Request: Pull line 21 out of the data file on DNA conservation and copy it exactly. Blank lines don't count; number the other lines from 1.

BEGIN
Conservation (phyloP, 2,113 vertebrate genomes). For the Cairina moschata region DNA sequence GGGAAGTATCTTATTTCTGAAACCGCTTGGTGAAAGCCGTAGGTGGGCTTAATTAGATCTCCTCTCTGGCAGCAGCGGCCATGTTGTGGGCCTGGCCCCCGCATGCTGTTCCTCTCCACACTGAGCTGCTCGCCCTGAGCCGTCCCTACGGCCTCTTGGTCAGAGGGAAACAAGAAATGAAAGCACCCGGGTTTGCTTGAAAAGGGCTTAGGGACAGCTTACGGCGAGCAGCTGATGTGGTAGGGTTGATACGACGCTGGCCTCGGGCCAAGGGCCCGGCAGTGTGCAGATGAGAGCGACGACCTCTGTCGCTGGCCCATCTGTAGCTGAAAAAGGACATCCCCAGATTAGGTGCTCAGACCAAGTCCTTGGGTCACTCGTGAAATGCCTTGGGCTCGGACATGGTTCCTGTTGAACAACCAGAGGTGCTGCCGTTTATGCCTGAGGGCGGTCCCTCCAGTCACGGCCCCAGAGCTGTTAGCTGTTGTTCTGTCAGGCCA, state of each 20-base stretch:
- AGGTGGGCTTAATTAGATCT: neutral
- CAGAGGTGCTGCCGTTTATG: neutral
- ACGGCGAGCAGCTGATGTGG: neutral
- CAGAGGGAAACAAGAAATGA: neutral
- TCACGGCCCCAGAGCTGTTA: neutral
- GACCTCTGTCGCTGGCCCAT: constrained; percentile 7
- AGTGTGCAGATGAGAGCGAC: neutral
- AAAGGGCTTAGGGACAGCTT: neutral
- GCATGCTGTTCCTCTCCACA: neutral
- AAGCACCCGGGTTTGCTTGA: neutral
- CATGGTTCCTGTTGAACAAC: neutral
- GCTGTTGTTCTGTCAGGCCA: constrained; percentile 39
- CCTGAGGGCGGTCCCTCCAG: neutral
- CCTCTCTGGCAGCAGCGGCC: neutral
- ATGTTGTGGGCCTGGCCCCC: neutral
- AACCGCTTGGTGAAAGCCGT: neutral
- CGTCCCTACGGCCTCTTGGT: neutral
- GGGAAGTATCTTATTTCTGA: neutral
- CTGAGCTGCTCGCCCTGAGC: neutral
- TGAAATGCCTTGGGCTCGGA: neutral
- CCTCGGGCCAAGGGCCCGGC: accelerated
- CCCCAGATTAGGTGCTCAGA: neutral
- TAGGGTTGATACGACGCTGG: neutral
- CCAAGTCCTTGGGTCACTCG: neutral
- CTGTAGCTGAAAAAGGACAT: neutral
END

- TGAAATGCCTTGGGCTCGGA: neutral